Growth Strategies for 2020 - B2B Sales Framework Flywheel
As a sales professional and entrepreneur, I know funnels inside out and have used for good 18 years of my sale and marketing career, they are what convert leads into customers.
However, over the last few years, the relevancy of the funnel seems to have slowly died out, leaving room for a new, strategy to take its place.
I wasn't very surprised when HubSpot announced they are retiring the funnel and adopting the flywheel as the new model.
Though the thought of adopting something new to replace the trusted funnel was not very comforting, I decided to follow the bandwagon and started learning about the flywheel.
Turns out, they’re pretty amazing.
Trusted Funnel FrameWork
The funnel is as classic as a tool can get in marketing. This ubiquitous analogy represents the stages a prospective customer goes through on their buyer journey.
The stages are usually broken down into:
Some add loyalty and advocacy at the bottom of this funnel. Others add a note like “rinse and repeat.”
The top of the funnel is wide. Many people can become aware of your product, but not all will become interested.
The funnel gets narrower as the leads pass through the different stages. Only a small percentage of the initial prospects will actually take the desired action, usually a purchase. With this in mind, businesses have put a great deal of effort into filling the funnel with more leads. This process of “widening the funnel” finds more potential customers, eventually leading to more sales.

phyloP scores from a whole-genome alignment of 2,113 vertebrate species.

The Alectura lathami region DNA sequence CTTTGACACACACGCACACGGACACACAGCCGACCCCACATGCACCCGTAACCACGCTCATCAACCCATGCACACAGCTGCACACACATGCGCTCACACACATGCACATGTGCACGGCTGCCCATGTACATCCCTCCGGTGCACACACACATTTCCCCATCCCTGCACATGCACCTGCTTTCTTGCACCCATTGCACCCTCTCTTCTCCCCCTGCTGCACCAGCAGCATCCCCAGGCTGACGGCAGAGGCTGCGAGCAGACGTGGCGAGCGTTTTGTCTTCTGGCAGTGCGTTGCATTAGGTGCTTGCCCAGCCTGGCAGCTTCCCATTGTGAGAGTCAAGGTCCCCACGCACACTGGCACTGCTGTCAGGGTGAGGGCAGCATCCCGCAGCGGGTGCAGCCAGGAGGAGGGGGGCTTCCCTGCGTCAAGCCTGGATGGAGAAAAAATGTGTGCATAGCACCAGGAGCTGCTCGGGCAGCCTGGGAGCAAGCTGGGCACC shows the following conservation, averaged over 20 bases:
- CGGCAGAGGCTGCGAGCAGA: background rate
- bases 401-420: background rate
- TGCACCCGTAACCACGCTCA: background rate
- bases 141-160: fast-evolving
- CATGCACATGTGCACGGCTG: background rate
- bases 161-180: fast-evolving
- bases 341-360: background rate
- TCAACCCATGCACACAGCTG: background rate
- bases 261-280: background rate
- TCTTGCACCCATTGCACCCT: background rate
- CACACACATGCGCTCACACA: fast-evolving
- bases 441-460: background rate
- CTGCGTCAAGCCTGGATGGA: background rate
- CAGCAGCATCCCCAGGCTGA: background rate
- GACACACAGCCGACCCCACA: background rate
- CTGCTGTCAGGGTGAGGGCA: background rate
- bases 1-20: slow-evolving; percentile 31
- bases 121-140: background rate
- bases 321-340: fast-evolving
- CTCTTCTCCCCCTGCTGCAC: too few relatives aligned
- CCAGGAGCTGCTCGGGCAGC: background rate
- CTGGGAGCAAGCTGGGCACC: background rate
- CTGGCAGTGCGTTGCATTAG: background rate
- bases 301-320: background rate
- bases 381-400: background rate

The funnel is helpful in visualizing the customer journey in specific steps.
However, in an era when trust in traditional sources has eroded — in government, media, and in companies and the marketing they employ — word-of-mouth from trusted peers wields greater clout than ever.
The funnel fails to capture momentum, it turns out Funnels lose the energy you put into them once you reach the bottom, but the flywheel is remarkable at storing and releasing energy.
What is Marketing Flywheel?
A mechanical flywheel that efficiently stores energy and can be used to increase a machine’s momentum. Invented by James Watt (yes, the guy whose name is on every lightbulb) over 200 years ago, a flywheel is simple a wheel or disc on an axis, that’s incredibly energy-efficient. The amount of energy it stores depends on how fast you spin it, how much friction there is, and the composition of the wheel itself -- how big it is and how much it weighs. Flywheels are used in cars, trains and power plants.
Much like an engine needs a flywheel to store energy, marketers need a marketing flywheel to garner the power of loyal customers. The flywheel is similar to the funnel in that it represents the customer journey in three main stages.
Hubspot coins the flywheel stages as:
At the center of the wheel is the customer base. The rotation of the wheel is the growth of your business. Happy customers are the energy that fuels growth.